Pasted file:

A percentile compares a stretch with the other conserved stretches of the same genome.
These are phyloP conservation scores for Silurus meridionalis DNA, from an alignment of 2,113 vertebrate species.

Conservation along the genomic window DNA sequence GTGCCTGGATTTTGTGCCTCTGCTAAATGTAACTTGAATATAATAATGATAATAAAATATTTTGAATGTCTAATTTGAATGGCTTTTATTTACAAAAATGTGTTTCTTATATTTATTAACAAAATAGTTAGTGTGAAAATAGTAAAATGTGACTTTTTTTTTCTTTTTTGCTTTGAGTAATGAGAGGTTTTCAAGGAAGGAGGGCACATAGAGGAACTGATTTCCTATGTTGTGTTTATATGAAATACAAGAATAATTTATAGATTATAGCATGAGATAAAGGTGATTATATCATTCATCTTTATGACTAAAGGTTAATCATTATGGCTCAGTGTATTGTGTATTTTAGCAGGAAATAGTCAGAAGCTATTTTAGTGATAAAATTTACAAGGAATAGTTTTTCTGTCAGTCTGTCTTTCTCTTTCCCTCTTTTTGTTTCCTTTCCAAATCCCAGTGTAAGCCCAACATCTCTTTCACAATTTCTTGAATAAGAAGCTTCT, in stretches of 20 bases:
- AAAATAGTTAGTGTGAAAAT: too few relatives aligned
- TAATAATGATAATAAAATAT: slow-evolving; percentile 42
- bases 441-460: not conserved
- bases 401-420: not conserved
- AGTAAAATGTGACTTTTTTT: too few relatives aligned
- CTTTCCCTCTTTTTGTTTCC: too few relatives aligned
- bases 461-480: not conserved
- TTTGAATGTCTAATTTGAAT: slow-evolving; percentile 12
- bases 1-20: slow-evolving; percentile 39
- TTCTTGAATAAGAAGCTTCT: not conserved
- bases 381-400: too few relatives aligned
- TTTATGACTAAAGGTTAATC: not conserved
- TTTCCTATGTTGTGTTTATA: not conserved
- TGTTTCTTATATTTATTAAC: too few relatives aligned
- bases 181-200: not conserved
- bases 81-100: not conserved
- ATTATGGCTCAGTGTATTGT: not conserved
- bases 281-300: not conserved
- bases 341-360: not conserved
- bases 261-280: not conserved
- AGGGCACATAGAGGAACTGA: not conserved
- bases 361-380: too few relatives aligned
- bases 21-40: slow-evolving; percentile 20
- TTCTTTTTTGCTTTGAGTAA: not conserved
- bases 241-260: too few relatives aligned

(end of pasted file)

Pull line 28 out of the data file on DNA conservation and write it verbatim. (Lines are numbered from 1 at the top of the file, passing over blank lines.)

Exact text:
- bases 241-260: too few relatives aligned